Brett Mensh, of Optimize Science taught me essentially all the good parts of what follows, so all praise is appropriately directed at him. However, this note fails to do him or his teaching justice. Rather, it is me jotting down my notes on the topic for my students, to be iterated and further improved upon in public.

Previously we discussed how to choose a project, here we discuss briefly how to write a 1-page summary of a proposal.

Title/Cover Page

Your name(s), name of proposal, date.

The title is typically bounded to be below 100 characters. My favorite explanation of a good title is in Ten simple rules for structuring papers, by Brett Mensh and Konrad Kording. To add a bit to that, to the extent that you can use “their” key words in your title, that is typically helpful. For example, if you are responding to a call about cyberinfrastructure, include “cyberinfrastructure” in the title.

One page summary

  1. Opportunity: What has changed recently that is super exciting/inspiring. Remember, the reviewers are the people typically that have made those changes, so be sure to make them seem super awesome. Here you want to narrow in on the gap, as illustrated in the figure below taken from here.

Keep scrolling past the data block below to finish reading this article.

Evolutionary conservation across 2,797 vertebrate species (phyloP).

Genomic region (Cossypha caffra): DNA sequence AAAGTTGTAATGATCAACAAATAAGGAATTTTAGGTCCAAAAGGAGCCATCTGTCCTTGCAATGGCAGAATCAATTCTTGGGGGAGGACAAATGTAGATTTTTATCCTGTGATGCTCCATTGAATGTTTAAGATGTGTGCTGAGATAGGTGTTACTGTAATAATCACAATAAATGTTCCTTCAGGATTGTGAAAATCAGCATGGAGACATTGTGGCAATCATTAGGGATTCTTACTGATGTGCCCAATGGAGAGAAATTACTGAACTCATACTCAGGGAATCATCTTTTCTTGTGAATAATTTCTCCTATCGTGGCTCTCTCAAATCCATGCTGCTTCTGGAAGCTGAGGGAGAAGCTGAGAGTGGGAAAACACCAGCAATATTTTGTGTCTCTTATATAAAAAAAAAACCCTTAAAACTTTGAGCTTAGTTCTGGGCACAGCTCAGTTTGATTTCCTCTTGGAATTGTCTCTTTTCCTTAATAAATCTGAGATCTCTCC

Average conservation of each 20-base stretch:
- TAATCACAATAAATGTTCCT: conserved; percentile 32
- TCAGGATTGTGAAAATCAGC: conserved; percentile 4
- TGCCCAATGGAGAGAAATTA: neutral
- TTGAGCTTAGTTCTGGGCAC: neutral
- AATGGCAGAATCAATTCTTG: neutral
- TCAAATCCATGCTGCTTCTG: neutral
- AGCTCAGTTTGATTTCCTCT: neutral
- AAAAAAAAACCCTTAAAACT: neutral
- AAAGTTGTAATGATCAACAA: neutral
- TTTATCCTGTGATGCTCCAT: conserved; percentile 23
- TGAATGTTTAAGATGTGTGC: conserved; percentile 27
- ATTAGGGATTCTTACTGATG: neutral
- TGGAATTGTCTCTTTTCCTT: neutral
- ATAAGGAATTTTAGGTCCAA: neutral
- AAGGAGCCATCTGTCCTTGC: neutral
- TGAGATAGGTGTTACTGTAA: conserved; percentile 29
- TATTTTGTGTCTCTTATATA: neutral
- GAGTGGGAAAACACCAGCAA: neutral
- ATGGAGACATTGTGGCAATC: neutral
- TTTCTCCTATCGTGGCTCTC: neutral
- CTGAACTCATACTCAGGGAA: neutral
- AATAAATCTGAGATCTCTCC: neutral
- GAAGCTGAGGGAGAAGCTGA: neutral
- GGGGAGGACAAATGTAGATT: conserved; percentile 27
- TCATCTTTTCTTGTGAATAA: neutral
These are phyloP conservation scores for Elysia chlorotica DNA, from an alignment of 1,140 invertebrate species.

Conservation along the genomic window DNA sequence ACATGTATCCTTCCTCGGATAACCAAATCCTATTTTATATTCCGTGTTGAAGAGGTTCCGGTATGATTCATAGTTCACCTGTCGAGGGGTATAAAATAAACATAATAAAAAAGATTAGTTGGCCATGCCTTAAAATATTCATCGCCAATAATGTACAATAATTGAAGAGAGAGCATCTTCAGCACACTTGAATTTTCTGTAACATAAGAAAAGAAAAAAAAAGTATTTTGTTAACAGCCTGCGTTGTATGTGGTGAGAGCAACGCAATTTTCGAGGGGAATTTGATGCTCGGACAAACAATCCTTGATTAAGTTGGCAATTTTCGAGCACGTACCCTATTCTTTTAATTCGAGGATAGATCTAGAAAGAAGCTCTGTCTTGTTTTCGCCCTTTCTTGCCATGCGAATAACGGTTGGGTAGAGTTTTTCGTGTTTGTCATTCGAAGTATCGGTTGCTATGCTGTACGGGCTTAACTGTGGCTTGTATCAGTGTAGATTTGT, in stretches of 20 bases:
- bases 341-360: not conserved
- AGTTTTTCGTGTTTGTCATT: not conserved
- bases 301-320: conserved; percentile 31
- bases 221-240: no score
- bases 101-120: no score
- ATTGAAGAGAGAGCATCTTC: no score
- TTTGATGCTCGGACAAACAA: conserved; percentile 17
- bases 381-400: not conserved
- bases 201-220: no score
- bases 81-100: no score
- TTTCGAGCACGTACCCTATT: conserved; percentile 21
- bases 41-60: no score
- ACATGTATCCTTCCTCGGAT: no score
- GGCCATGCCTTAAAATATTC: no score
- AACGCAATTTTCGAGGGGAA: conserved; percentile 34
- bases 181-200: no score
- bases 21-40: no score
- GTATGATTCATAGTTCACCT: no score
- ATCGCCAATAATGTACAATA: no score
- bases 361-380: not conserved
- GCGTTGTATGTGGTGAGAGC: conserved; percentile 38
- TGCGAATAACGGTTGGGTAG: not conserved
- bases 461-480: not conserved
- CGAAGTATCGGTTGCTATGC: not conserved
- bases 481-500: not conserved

2. Significance: Who will this impact (and potentially how many people, if your audience does not know that already), and how will it change their lives for the better?
  3. Gap: But, something is missing that would enable us to more fully utilize this opportunity, what is it?
  4. Challenge: What is hard about filling this gap, which explains why others have not yet done so, even though they have done lots of great things?
  5. Action: Summary of what you are going to do. Make sure in each “aim” it is clear what you are “delivering”. For example, “investigate” is not a great verb for an aim, “resolve”, “discover”, “decipher”, “reveal”, etc., are all better words typically. a. Aim 1: b. Aim 2: c. Aim 3:
  6. Feasibility: Why you are able to do it, given your intellectual, personal, computational, and institutional resources and constraints.

Note that if you are making slides, each of the above points can be a slide. And then, don’t forget an acknowledgements slide.

Summary of a paper’s structural elements at three spatial scales: Across sections, across paragraphs, and within paragraphs.